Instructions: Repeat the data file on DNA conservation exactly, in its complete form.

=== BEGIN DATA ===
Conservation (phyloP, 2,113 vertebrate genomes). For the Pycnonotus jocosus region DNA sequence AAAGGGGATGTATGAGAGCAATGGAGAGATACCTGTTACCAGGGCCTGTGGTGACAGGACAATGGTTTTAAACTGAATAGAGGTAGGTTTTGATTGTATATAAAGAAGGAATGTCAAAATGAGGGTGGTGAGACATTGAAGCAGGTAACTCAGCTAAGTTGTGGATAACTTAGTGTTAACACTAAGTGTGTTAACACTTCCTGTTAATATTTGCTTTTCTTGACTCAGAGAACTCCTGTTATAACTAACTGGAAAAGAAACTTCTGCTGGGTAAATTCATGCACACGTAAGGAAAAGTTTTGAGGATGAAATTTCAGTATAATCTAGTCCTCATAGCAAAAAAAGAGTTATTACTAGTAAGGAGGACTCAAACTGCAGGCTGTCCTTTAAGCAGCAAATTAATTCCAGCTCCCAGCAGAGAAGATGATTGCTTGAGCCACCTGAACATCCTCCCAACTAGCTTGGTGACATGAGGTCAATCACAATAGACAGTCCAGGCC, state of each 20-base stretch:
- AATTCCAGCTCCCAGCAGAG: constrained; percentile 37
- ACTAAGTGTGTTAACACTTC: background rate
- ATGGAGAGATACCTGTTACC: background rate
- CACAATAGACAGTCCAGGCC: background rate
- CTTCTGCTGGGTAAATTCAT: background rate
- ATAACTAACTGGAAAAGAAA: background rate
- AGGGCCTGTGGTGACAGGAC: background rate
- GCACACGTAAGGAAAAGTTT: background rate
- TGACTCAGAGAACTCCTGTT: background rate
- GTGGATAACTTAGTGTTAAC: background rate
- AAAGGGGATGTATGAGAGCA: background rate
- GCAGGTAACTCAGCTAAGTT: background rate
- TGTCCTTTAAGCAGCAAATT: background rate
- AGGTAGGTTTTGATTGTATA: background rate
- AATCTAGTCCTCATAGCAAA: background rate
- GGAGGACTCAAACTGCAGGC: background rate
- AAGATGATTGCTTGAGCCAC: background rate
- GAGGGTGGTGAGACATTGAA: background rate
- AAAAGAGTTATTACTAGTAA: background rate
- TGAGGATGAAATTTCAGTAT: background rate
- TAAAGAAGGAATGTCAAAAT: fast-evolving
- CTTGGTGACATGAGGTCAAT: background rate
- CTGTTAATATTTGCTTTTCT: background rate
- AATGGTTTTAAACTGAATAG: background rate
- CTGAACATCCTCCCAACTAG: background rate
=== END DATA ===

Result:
Conservation (phyloP, 2,113 vertebrate genomes). For the Pycnonotus jocosus region DNA sequence AAAGGGGATGTATGAGAGCAATGGAGAGATACCTGTTACCAGGGCCTGTGGTGACAGGACAATGGTTTTAAACTGAATAGAGGTAGGTTTTGATTGTATATAAAGAAGGAATGTCAAAATGAGGGTGGTGAGACATTGAAGCAGGTAACTCAGCTAAGTTGTGGATAACTTAGTGTTAACACTAAGTGTGTTAACACTTCCTGTTAATATTTGCTTTTCTTGACTCAGAGAACTCCTGTTATAACTAACTGGAAAAGAAACTTCTGCTGGGTAAATTCATGCACACGTAAGGAAAAGTTTTGAGGATGAAATTTCAGTATAATCTAGTCCTCATAGCAAAAAAAGAGTTATTACTAGTAAGGAGGACTCAAACTGCAGGCTGTCCTTTAAGCAGCAAATTAATTCCAGCTCCCAGCAGAGAAGATGATTGCTTGAGCCACCTGAACATCCTCCCAACTAGCTTGGTGACATGAGGTCAATCACAATAGACAGTCCAGGCC, state of each 20-base stretch:
- AATTCCAGCTCCCAGCAGAG: constrained; percentile 37
- ACTAAGTGTGTTAACACTTC: background rate
- ATGGAGAGATACCTGTTACC: background rate
- CACAATAGACAGTCCAGGCC: background rate
- CTTCTGCTGGGTAAATTCAT: background rate
- ATAACTAACTGGAAAAGAAA: background rate
- AGGGCCTGTGGTGACAGGAC: background rate
- GCACACGTAAGGAAAAGTTT: background rate
- TGACTCAGAGAACTCCTGTT: background rate
- GTGGATAACTTAGTGTTAAC: background rate
- AAAGGGGATGTATGAGAGCA: background rate
- GCAGGTAACTCAGCTAAGTT: background rate
- TGTCCTTTAAGCAGCAAATT: background rate
- AGGTAGGTTTTGATTGTATA: background rate
- AATCTAGTCCTCATAGCAAA: background rate
- GGAGGACTCAAACTGCAGGC: background rate
- AAGATGATTGCTTGAGCCAC: background rate
- GAGGGTGGTGAGACATTGAA: background rate
- AAAAGAGTTATTACTAGTAA: background rate
- TGAGGATGAAATTTCAGTAT: background rate
- TAAAGAAGGAATGTCAAAAT: fast-evolving
- CTTGGTGACATGAGGTCAAT: background rate
- CTGTTAATATTTGCTTTTCT: background rate
- AATGGTTTTAAACTGAATAG: background rate
- CTGAACATCCTCCCAACTAG: background rate